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Easy Stud Earrings Tutorial Uses Metal Connectors, Rondelles and Resin Clay

I once demonstrated how to turn two hole crystal embellished connector beads into stud earrings.  The designs featured long dangles. But you can also use simpler connectors and rondelles with resin clay to convert them into stud earrings.  And add some color at the same time.

All kinds of connectors and even daisy rondelles can be used.  I had some left over from a recent TierraCast tutorial as well as other metal components from my stash.  They just have to be big enough to hide the stud backs.

Working with resin clay is easy.  Many jewelry suppliers now carry small amounts of them.  I used the Apoxie clay brand which is precolored.  You can also tint the white/grey ones with a bit of alcohol ink or a bit of oil paint.

Just take out two equal balls of each of the Part A and Part B.  Like the liquid cousin, the two halves have to be mixed to activate the reaction.  It is not toxic.  I wear gloves because resin clay is adhesive and is thus sticky!  Mix until well blended.

Then use small bits to pat into the open spaces of the connectors.

Clean up the edges with something sharp.  Also smooth the surface of the clay and check for open areas. I should have used my magnifying glass to double check this pair.  If you look at the final picture of all of the stud earrings, the resin clay edges for this pair was not as clean as they should be.

You can also embed flat back crystals into the sticky clay. Just make sure to push the crystals well into the clay.

I let the resin clay cure overnight.  Then I used some E6000 glue to stick on the stud posts.

So little clay is used that I even had enough to fill this butterfly connector!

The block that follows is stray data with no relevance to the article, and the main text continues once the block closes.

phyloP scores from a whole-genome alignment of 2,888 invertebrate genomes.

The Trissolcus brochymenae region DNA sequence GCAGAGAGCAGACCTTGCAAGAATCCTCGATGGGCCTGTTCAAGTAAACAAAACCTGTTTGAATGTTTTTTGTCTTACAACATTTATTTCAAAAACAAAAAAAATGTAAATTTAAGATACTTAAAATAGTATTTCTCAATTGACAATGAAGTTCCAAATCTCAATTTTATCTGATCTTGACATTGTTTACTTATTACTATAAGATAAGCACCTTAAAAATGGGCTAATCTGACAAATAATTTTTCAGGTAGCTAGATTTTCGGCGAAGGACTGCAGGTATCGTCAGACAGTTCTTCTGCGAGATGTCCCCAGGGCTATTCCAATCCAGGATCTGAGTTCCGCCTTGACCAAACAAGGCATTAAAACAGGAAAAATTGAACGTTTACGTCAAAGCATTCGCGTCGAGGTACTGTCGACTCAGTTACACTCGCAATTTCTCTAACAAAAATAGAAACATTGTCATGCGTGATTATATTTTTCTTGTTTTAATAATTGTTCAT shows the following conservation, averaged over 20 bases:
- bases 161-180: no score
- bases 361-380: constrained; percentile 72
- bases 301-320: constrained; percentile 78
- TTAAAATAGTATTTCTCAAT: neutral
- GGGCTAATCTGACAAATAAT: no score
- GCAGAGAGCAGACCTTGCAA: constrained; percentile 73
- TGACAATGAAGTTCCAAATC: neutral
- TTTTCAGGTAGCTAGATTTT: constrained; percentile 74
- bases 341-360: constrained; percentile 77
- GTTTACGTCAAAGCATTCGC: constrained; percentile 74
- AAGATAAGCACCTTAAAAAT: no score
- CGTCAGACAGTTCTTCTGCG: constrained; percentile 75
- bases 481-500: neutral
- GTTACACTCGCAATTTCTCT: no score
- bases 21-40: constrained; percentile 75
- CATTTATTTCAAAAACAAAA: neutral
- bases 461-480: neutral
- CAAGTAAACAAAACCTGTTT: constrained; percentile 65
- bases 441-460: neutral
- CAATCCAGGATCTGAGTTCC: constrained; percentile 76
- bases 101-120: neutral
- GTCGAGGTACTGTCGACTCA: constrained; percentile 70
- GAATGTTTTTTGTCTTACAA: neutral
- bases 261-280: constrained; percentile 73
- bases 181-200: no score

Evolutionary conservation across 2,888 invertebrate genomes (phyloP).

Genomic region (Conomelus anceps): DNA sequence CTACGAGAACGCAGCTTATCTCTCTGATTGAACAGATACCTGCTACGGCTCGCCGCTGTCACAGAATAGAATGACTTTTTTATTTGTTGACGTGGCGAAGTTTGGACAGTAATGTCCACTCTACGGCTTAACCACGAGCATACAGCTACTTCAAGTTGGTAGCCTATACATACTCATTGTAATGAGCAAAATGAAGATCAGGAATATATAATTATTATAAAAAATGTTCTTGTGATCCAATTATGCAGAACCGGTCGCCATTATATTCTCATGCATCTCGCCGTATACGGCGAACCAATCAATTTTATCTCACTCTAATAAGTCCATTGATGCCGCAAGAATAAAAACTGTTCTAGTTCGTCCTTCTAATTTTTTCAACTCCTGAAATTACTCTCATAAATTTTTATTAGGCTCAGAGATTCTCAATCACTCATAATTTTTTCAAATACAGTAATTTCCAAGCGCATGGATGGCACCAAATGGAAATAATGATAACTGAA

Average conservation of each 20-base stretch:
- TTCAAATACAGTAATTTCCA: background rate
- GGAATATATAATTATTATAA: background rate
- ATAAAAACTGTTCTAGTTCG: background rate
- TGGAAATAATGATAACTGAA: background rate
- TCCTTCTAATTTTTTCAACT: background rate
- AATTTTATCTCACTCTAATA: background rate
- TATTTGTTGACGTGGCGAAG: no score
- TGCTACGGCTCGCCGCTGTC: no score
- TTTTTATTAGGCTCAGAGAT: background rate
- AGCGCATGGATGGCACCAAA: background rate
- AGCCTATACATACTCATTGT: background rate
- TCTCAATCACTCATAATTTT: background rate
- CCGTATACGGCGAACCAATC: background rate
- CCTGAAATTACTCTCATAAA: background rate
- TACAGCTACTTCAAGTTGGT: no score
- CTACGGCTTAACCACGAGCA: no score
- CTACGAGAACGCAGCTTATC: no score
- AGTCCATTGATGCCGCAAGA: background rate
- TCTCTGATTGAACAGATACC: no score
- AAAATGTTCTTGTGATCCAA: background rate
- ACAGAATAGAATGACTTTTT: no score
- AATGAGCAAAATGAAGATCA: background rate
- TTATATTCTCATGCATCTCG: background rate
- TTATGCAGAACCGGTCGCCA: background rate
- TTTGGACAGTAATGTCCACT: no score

Adding glue on earring size bails at the back turned this connector into a pendant.

Easy peasy.

I used natural light, my iPhone 6S with the Camera+  and ProCamera app. I also used both  Modahaus TS400 tabletop studio (no longer available) and the Orangemonkie studio (which comes equipped with LED lights) - for artificial light photography in my windowless basement studio. The Foldio2 is particularly affordable

My online class Easy Guide to Smartphone Jewelry Photography is now available. Read more about it here.  

Before You Go:

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Original Post by THE BEADING GEM
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  1. This is something I'd be trying but with polymer clay. I might even try covering the base of the earring stud with polymer clay and baking it all at once instead of gluing it on. I can see with some backs that that wouldn't be feasible but I like the whole idea.

    Good tutorial Pearl. Thanks!

    1. Polymer clay shrinks ever so slightly after baking. So if I were you, I would test out this idea using PC and see. Usually, you do have to add some glue for extra security.

  2. These have really sparked my imagination, Pearl - thank you!

  3. Making just the medallions would be pretty to use in scrapbooking and on cards.


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